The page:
Through a series of intimate portraits, photographer Lissa Rivera and her partner BJ Lillis have constructed their own fantasy world. Here, Lissa explains what went into making one of their boldest images – a testament to the bond between artist and muse.
Artist Lissa Rivera started photographing her friend BJ in fantastical scenarios after he revealed that he’d almost exclusively worn women’s clothing in college. After graduation, however, he struggled to navigate a world that seemed to alternately celebrate and revile male displays of femininity.
Over time, her muse became her lover, and the pair continued to explore identity through worlds they constructed together.
“Our fantasies have no fixed or static meaning; they represent a fluid space of feeling and desire,” says Lissa, who’s based in Brooklyn.
“We act out our obsessions and fleeting interests alike. The images are rooted in the visual language of gender as seen through the history of photography and cinema as well as the pleasures – and sometimes perils – of looking and being looked at. Though our relationship is real, we believe that documenting our fantasies, which take up so much space in our consciousness, is just as legitimate as documenting reality.”
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“The initial inspiration for my photos often comes from a particular film or photograph that strikes me as especially potent. Last year, I began listening to reruns of A&E Biography or E! True Hollywood Story while editing photos (playing the episodes on YouTube and then minimising the window as I work).
In these narratives, fame and glamor always come at a price. In the early 20th century, the American film industry rose out of the California desert like a mirage. Artists, many of whom came from harrowing personal backgrounds, created this land of make-believe to reinvent themselves through the techniques of cinematic visual pleasure.
I became interested in the idea of losing oneself in the process of becoming self-made. I then began to attach this idea, visually, to the 1960s – a time when the stars of the silent era were old men and women, grappling with the mortality of the body and the relative immortality of the movies, just as a new generation of sex symbols emerged in Hollywood and on TV. It signified a rapidly changing culture around sex and women’s proper sphere.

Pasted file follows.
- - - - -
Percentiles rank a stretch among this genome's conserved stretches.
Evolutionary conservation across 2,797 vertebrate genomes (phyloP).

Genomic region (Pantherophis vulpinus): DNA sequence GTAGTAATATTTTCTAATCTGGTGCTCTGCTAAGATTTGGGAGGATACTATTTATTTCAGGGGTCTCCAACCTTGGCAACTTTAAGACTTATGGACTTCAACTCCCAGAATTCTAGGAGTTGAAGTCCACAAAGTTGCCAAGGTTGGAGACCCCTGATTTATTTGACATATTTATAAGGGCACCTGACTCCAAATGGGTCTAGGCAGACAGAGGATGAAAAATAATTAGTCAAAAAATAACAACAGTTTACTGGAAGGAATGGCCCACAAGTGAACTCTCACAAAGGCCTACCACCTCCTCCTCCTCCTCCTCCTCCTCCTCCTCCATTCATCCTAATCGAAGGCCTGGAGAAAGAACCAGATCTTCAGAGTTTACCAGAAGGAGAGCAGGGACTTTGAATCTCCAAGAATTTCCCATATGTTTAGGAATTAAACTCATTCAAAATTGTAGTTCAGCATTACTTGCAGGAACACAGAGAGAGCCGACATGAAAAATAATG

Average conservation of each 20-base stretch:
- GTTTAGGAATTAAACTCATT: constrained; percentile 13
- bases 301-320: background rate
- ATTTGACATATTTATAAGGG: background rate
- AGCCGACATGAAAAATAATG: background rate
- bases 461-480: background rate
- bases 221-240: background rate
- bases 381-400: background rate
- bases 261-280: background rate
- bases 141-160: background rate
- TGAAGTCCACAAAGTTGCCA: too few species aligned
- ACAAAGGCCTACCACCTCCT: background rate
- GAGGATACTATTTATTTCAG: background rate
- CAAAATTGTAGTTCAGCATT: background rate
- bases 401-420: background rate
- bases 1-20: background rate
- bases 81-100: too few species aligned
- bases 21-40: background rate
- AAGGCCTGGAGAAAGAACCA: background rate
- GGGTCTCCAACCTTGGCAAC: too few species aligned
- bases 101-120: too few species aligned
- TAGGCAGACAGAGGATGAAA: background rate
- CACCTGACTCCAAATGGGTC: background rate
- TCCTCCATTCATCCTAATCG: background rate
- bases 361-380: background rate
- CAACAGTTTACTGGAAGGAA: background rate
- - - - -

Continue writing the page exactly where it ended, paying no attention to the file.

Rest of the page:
A lot of people think this photo was taken in the Madonna Inn, a well-known kitsch hotel, but it was actually a private home, built and decorated in 1969 – at once perfectly preserved and very much lived in.
The walls were completely metallic, save for ornate patterns in flocked velvet. The upholstery and bed linen were the original polyester, matched to the carpets, drapes, and wallpaper.
To find the location, I had spent weeks browsing real estate listings online, looking for unaltered interiors. When I did find a promising listing, I almost never got through to the owner, but this house worked out. I immediately booked a flight to LA for BJ and I, and began putting together a collection of potential costumes and props from eBay.
Once I found the house, I started to think about who might have lived in a place like that. It reminded me a little of Graceland. Elvis and Priscilla famously honeymooned in Palm Springs, so I started to think about what it must have been like to be Priscilla Presley.
When she first came into the public eye, she was like a caged bird; the perfect symbol of female innocence and beauty in the eyes of the most desirable man, Elvis Presley. I felt that Priscilla was an icon of the 1960s.
The story goes that she lost all of her mystique after she became a mother. I wanted to explore this fantasy of femininity, seemingly idealised by Elvis – a vision that was very sexualised, yet very virginal, and meant to be of the domestic realm.
Right before BJ and I were about to leave for California, the owner changed her mind unexpectedly, and I had to beg her to let us shoot. We were supposed to have six hours, but it was cut down to three. Although I usually prefer solitude, the owner was present; it had been her mother’s house, and her grandkids were playing in the pool.
I thought about the way Diane Arbus portrayed women in their bedrooms: women who at once had achieved the highest echelon of femininity and domestic opulence, yet at the same time were somewhat of a prisoner to it.
Their skill at projecting glamour gave them real power, but at the same time it seems to have isolated them somehow, from other people or from themselves. I felt like the house was somewhat of a mausoleum, preserving a bygone set of ideals that are at once vulgar and supremely innocent in their aspiration.”